How many apologies have you heard in your lifetime that began with, “I was stressed”?
It’s not a defense for a criminal to explain that they were upset. That their spouse left them; that they got yelled at by their boss; or that their top client left for a competitor. They still go to jail.
Crimes that occur in those stressful situations, committed by the ‘quiet, normal guy’ next door, occur in part because in a state of stress our minds and bodies strip away the perceived non-critical human tool, empathy. In a time of stress we tend toward selfishness.
In the eyes of the law of human trust it doesn’t matter if you were stressed. Just like the criminal, your actions still go on your permanent record. And those around you remember.
We’ve all had an environment where we determined if it was going to be a good day or a bad day based on the boss’s mood. If he was in a bad mood and stressed we became that way too because of his behavior. If he was in a good mood he probably left us alone.
If something bad happened we prepared for the boss’s blow-up reaction. Not a lot of fun to work in that environment and hard to perform at our best.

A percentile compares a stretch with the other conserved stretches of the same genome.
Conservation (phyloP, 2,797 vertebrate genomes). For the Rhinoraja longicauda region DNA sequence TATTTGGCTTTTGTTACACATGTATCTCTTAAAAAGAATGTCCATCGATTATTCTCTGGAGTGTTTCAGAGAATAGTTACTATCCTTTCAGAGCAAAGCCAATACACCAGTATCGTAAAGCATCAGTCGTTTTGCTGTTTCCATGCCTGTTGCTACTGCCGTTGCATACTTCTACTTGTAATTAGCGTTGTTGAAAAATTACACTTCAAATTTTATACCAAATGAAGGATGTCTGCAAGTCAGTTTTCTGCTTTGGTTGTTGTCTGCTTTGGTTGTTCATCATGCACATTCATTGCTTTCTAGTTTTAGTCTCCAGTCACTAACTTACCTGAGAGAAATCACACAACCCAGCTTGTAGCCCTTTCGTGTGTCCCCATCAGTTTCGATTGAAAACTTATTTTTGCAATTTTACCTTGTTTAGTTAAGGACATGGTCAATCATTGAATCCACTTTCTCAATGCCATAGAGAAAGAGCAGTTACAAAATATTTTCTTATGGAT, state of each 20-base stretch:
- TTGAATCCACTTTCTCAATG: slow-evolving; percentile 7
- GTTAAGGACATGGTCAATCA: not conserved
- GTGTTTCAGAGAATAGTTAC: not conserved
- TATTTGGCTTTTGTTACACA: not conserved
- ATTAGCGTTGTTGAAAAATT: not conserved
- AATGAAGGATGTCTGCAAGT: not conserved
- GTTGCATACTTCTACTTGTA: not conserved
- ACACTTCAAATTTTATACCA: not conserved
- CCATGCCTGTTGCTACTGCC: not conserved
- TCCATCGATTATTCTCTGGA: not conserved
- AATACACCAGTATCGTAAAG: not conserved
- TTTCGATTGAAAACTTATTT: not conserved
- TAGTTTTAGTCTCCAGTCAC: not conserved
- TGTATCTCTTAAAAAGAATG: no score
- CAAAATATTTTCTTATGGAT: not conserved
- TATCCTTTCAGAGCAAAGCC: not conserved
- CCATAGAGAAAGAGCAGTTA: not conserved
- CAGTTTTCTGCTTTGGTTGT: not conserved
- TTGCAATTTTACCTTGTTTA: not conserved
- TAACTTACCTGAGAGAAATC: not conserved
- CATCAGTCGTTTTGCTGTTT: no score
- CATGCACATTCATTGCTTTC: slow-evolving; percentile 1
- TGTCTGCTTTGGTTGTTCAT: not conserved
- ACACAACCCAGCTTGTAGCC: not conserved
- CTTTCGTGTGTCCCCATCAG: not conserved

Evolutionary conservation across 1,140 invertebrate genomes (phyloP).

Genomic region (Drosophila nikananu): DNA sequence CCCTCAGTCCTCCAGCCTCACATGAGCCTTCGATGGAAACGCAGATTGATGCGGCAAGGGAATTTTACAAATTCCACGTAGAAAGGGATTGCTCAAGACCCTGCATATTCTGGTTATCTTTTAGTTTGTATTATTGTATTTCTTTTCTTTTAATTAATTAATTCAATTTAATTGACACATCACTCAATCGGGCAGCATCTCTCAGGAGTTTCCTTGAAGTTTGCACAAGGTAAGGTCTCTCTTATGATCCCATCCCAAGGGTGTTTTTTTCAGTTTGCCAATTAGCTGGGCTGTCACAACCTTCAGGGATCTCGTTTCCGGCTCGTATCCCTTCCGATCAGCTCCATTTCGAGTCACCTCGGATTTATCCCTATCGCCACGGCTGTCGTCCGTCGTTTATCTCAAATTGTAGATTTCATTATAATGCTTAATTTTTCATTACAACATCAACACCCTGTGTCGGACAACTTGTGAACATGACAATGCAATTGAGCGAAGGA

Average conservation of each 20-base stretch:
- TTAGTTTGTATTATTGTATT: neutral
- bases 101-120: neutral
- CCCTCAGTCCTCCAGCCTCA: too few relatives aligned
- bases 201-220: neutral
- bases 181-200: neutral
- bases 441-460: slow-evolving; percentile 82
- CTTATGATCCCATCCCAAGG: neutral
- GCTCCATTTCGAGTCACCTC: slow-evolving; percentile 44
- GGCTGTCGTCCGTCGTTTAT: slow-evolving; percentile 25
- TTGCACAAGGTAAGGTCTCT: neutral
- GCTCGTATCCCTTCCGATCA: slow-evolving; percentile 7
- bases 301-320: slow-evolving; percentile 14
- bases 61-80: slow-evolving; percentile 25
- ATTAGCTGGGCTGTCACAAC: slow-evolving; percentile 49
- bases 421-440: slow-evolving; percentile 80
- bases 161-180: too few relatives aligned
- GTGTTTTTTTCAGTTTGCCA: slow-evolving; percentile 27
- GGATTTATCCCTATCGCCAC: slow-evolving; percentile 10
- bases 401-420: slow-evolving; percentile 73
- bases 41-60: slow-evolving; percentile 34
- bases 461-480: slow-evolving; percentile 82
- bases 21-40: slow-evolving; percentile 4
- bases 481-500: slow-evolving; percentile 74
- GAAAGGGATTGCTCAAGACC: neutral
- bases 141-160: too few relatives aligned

We can probably find some great things the boss did if we think back but any positives were more than offset by the lack of grace under fire displayed. It was on his permanent record, and unfortunately on ours too. That is what we remember.
As I’m sitting here in a coffee shop with others buried in their screens, unwrapping my thoughts and writing this, I realize that an important key here is awareness. Self-awareness – the hardest part of awareness.
Can we train ourselves to monitor our mental and physical state to know when our buttons are pressed? To know when we reach that stress level where the cortisol rises and the adrenaline is pumping and we throw the ballast of empathy overboard?
We probably don’t need a Fitbit on our wrist to know when this is happening. What are the signs you notice in yourself?
Take the time to notice. Stop. Ask the question: What would the calm me do in this situation?
Put yourself under fire. Test the process. Take notice. Stop. Ask the question. Act with grace.
Where’s your limit? When do you give in to the stress? Can you raise that bar?
To do this week: See above. Practice; notice; stop. What would a calm me do? Raise that limit.
Notice the results. Is the calmness and grace under fire spreading?
Let me know how it’s going. Click the “comments” box below to participate in an on-going discussion via LinkedIn.